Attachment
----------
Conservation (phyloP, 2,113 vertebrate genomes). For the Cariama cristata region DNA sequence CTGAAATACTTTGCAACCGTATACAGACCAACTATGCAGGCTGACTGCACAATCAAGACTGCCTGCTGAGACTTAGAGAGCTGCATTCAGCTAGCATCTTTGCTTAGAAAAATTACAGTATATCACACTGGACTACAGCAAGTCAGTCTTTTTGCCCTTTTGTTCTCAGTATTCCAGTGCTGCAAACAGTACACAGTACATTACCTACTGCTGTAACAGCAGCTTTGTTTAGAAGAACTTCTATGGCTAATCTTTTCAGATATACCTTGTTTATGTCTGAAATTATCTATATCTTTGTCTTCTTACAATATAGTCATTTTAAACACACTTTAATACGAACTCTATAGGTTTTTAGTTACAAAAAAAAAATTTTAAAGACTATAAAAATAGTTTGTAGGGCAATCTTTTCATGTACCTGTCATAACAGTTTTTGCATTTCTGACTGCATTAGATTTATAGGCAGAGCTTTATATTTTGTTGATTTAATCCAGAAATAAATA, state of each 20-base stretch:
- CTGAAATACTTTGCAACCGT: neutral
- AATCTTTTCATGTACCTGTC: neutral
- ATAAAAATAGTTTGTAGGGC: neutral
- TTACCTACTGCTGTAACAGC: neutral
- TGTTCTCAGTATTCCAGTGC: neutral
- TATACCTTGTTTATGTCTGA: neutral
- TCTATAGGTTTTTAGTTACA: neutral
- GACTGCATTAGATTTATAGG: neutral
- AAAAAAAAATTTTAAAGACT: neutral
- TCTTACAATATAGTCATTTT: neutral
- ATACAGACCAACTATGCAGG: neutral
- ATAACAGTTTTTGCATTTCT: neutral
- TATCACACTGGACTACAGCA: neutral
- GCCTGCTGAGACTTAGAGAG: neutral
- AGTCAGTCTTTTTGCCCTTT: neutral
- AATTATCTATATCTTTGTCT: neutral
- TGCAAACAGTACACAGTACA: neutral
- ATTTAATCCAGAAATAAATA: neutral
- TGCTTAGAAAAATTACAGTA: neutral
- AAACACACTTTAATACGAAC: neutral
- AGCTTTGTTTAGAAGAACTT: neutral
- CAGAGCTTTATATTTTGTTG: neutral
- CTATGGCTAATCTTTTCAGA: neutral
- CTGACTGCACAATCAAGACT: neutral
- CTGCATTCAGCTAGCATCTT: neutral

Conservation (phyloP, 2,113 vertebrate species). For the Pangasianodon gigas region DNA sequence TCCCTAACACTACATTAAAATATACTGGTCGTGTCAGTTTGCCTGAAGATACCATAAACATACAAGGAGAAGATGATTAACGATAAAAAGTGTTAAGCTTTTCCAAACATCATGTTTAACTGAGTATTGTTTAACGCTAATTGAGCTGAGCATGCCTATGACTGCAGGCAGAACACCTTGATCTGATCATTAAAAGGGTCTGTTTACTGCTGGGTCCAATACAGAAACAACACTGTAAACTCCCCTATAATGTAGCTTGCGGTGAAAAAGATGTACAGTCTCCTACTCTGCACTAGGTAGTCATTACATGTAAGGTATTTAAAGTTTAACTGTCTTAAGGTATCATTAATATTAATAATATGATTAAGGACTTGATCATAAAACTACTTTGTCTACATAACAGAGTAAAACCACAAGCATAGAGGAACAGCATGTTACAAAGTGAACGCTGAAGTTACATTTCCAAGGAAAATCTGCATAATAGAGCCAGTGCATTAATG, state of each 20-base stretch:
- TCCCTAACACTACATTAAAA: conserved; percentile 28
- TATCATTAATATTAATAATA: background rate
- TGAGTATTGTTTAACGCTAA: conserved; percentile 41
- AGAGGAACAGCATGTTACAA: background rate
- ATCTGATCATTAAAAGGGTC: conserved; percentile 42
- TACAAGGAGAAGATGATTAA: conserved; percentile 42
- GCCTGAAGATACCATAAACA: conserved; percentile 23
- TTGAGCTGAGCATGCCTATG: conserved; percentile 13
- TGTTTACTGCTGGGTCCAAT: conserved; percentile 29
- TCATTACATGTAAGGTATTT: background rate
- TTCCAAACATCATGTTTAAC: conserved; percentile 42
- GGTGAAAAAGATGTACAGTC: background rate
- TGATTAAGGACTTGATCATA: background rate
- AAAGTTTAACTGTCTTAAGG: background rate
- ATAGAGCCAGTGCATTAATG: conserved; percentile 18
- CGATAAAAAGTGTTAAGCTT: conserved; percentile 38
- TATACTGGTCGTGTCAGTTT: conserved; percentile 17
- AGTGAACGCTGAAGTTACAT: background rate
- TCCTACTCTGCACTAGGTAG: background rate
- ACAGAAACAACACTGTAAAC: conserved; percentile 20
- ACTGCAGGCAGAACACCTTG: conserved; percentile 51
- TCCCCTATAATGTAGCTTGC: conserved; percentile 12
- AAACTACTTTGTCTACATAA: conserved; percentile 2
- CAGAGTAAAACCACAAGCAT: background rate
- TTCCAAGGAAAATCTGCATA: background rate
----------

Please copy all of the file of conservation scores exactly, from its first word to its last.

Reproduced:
Conservation (phyloP, 2,113 vertebrate genomes). For the Cariama cristata region DNA sequence CTGAAATACTTTGCAACCGTATACAGACCAACTATGCAGGCTGACTGCACAATCAAGACTGCCTGCTGAGACTTAGAGAGCTGCATTCAGCTAGCATCTTTGCTTAGAAAAATTACAGTATATCACACTGGACTACAGCAAGTCAGTCTTTTTGCCCTTTTGTTCTCAGTATTCCAGTGCTGCAAACAGTACACAGTACATTACCTACTGCTGTAACAGCAGCTTTGTTTAGAAGAACTTCTATGGCTAATCTTTTCAGATATACCTTGTTTATGTCTGAAATTATCTATATCTTTGTCTTCTTACAATATAGTCATTTTAAACACACTTTAATACGAACTCTATAGGTTTTTAGTTACAAAAAAAAAATTTTAAAGACTATAAAAATAGTTTGTAGGGCAATCTTTTCATGTACCTGTCATAACAGTTTTTGCATTTCTGACTGCATTAGATTTATAGGCAGAGCTTTATATTTTGTTGATTTAATCCAGAAATAAATA, state of each 20-base stretch:
- CTGAAATACTTTGCAACCGT: neutral
- AATCTTTTCATGTACCTGTC: neutral
- ATAAAAATAGTTTGTAGGGC: neutral
- TTACCTACTGCTGTAACAGC: neutral
- TGTTCTCAGTATTCCAGTGC: neutral
- TATACCTTGTTTATGTCTGA: neutral
- TCTATAGGTTTTTAGTTACA: neutral
- GACTGCATTAGATTTATAGG: neutral
- AAAAAAAAATTTTAAAGACT: neutral
- TCTTACAATATAGTCATTTT: neutral
- ATACAGACCAACTATGCAGG: neutral
- ATAACAGTTTTTGCATTTCT: neutral
- TATCACACTGGACTACAGCA: neutral
- GCCTGCTGAGACTTAGAGAG: neutral
- AGTCAGTCTTTTTGCCCTTT: neutral
- AATTATCTATATCTTTGTCT: neutral
- TGCAAACAGTACACAGTACA: neutral
- ATTTAATCCAGAAATAAATA: neutral
- TGCTTAGAAAAATTACAGTA: neutral
- AAACACACTTTAATACGAAC: neutral
- AGCTTTGTTTAGAAGAACTT: neutral
- CAGAGCTTTATATTTTGTTG: neutral
- CTATGGCTAATCTTTTCAGA: neutral
- CTGACTGCACAATCAAGACT: neutral
- CTGCATTCAGCTAGCATCTT: neutral

Conservation (phyloP, 2,113 vertebrate species). For the Pangasianodon gigas region DNA sequence TCCCTAACACTACATTAAAATATACTGGTCGTGTCAGTTTGCCTGAAGATACCATAAACATACAAGGAGAAGATGATTAACGATAAAAAGTGTTAAGCTTTTCCAAACATCATGTTTAACTGAGTATTGTTTAACGCTAATTGAGCTGAGCATGCCTATGACTGCAGGCAGAACACCTTGATCTGATCATTAAAAGGGTCTGTTTACTGCTGGGTCCAATACAGAAACAACACTGTAAACTCCCCTATAATGTAGCTTGCGGTGAAAAAGATGTACAGTCTCCTACTCTGCACTAGGTAGTCATTACATGTAAGGTATTTAAAGTTTAACTGTCTTAAGGTATCATTAATATTAATAATATGATTAAGGACTTGATCATAAAACTACTTTGTCTACATAACAGAGTAAAACCACAAGCATAGAGGAACAGCATGTTACAAAGTGAACGCTGAAGTTACATTTCCAAGGAAAATCTGCATAATAGAGCCAGTGCATTAATG, state of each 20-base stretch:
- TCCCTAACACTACATTAAAA: conserved; percentile 28
- TATCATTAATATTAATAATA: background rate
- TGAGTATTGTTTAACGCTAA: conserved; percentile 41
- AGAGGAACAGCATGTTACAA: background rate
- ATCTGATCATTAAAAGGGTC: conserved; percentile 42
- TACAAGGAGAAGATGATTAA: conserved; percentile 42
- GCCTGAAGATACCATAAACA: conserved; percentile 23
- TTGAGCTGAGCATGCCTATG: conserved; percentile 13
- TGTTTACTGCTGGGTCCAAT: conserved; percentile 29
- TCATTACATGTAAGGTATTT: background rate
- TTCCAAACATCATGTTTAAC: conserved; percentile 42
- GGTGAAAAAGATGTACAGTC: background rate
- TGATTAAGGACTTGATCATA: background rate
- AAAGTTTAACTGTCTTAAGG: background rate
- ATAGAGCCAGTGCATTAATG: conserved; percentile 18
- CGATAAAAAGTGTTAAGCTT: conserved; percentile 38
- TATACTGGTCGTGTCAGTTT: conserved; percentile 17
- AGTGAACGCTGAAGTTACAT: background rate
- TCCTACTCTGCACTAGGTAG: background rate
- ACAGAAACAACACTGTAAAC: conserved; percentile 20
- ACTGCAGGCAGAACACCTTG: conserved; percentile 51
- TCCCCTATAATGTAGCTTGC: conserved; percentile 12
- AAACTACTTTGTCTACATAA: conserved; percentile 2
- CAGAGTAAAACCACAAGCAT: background rate
- TTCCAAGGAAAATCTGCATA: background rate